Independent Feature Project Bestows Its Spirit Awards

Last year, it was the bulldozer momentum of Oliver Stone’s “Platoon” that plowed through the Independent Feature Project/West’s Independent Spirit Awards, capturing four key awards.

But this year’s kudos--handed out Saturday before a starry but dressed-for-comfort capacity crowd at Rosalie’s 385 North restaurant--reflected the sheer number and diversity of independently produced and distributed films released in 1987.

Certainly there were favorites: Both the anomie-laced “River’s Edge” (best feature, best screenplay) and John Huston’s graceful last film “The Dead” (best director, best supporting actress--Anjelica Huston) picked up two Spirits apiece.

And the awards generally reflected a playful thumb-to-the-nose attitude toward those other statuettes being handed out tonight at the Shrine Auditorium.


Yet the lack of pretension of the luncheon and ceremony--where down-on-their-luck screenwriters can hobnob with the likes of ex-Columbia Pictures chief David Puttnam and revered French director Louis Malle--remained from last year (and the year before that), a bracing pause amid so much Oscarmania.

The attendees’ outlook was nicely summed up in the saucy attitude of emcee Buck Henry (returning from last year), who remarked on Puttnam’s flight from Columbia that “now I can kiss up to David Puttnam because of his films, not because of his studio clout.”

As they were last year, a number of Oscar hopefuls were on hand for the dispersal of Spirits: “Matewan” cinematographer Haskell Wexler (who won the Spirit for cinematography), “Anna” star Sally Kirkland (slightly embarrassed to have to stoop down to the podium microphone to accept her Spirit for best actress), and Swedish director Lasse Hallstrom, who accepted the nonprofit project’s best foreign film award for his “My Life as a Dog.”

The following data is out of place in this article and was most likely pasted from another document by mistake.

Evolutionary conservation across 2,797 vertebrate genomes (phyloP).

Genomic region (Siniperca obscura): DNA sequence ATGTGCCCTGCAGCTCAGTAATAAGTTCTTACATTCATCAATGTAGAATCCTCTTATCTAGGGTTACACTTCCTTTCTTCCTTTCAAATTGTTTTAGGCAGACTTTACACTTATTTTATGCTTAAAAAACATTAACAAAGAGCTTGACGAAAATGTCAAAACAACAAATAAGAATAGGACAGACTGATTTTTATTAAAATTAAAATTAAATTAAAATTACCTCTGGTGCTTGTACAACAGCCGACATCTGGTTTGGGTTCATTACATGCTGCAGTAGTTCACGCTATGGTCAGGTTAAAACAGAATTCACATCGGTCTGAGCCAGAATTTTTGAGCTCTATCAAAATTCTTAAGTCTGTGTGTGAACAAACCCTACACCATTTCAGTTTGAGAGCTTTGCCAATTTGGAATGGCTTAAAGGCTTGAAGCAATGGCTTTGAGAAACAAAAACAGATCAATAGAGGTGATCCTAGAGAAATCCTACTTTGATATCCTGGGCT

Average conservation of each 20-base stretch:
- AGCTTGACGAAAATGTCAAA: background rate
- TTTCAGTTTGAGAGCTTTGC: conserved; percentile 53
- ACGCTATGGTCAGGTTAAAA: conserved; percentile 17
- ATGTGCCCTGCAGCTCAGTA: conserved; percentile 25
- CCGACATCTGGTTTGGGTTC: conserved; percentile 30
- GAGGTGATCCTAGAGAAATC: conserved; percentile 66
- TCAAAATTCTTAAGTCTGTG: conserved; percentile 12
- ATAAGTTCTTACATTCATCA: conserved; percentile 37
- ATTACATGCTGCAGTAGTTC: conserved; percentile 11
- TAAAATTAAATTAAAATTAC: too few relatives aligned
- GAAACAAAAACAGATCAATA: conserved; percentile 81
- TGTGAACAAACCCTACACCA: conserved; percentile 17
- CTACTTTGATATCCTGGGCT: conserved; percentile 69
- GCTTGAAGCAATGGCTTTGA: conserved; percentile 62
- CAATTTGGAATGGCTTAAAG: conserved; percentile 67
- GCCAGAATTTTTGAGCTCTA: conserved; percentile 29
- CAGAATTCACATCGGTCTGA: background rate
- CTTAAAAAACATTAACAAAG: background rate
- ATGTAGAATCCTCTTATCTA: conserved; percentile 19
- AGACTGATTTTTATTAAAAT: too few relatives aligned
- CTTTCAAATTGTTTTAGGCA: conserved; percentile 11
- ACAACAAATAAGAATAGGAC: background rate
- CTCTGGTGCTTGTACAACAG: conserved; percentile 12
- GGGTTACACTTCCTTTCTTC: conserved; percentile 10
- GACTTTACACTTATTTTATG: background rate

Both “River’s Edge” and “The Dead” had claques cheering lustily whenever those films were mentioned. But the latter’s table went wild when the best director Spirit went to the late John Huston. Accepting the award, Tony Huston--in an eerie echo of his father’s trademark speech and accent--said John Huston “was indeed a most independent spirit--which we children quickly learned, to our profit and, sometimes, our dismay.”


After accepting his best screenplay award, Neil Jimenez briefly charted the ascent of “River’s Edge” from the netherworld of development to production and success. “All along, I never imagined it would get this far,” Jimenez said. “Now, since I have such luck foretelling the future, I predict a landslide victory for (Vice President) George Bush in the fall.”

Malle delivered the halting but heartfelt keynote address, which reminded the audience that “the more money associated with a film, the more greed that comes with it, and the less freedom you have to make the film you must . . . and your vision becomes more and more warped by the pursuit of the paycheck.” Instead, Malle suggested, “You must remember that making a film is like fashioning a love story between you and the medium of film.”

Morgan Freeman--also nominated for an Oscar--took the best supporting actor Spirit, and “Dirty Dancing” director Emile Ardolino accepted the project’s award for the year’s best first feature.

Dennis Quaid, who won the best actor award for his performance in “The Big Easy,” spoke of the independent state of mind in his acceptance speech.

Quaid thanked Puttnam, who, as chairman of the Coca-Cola Co.-owned Columbia, distributed “The Big Easy” domestically, for “carrying the film into the U.S. over the objections of everyone over there at the Bill Cosby Studios"--a reference to Puttnam’s well-publicized spats with megastar and Coke spokesman Cosby over the latter’s unsuccessful Christmas movie “Leonard Part VI.”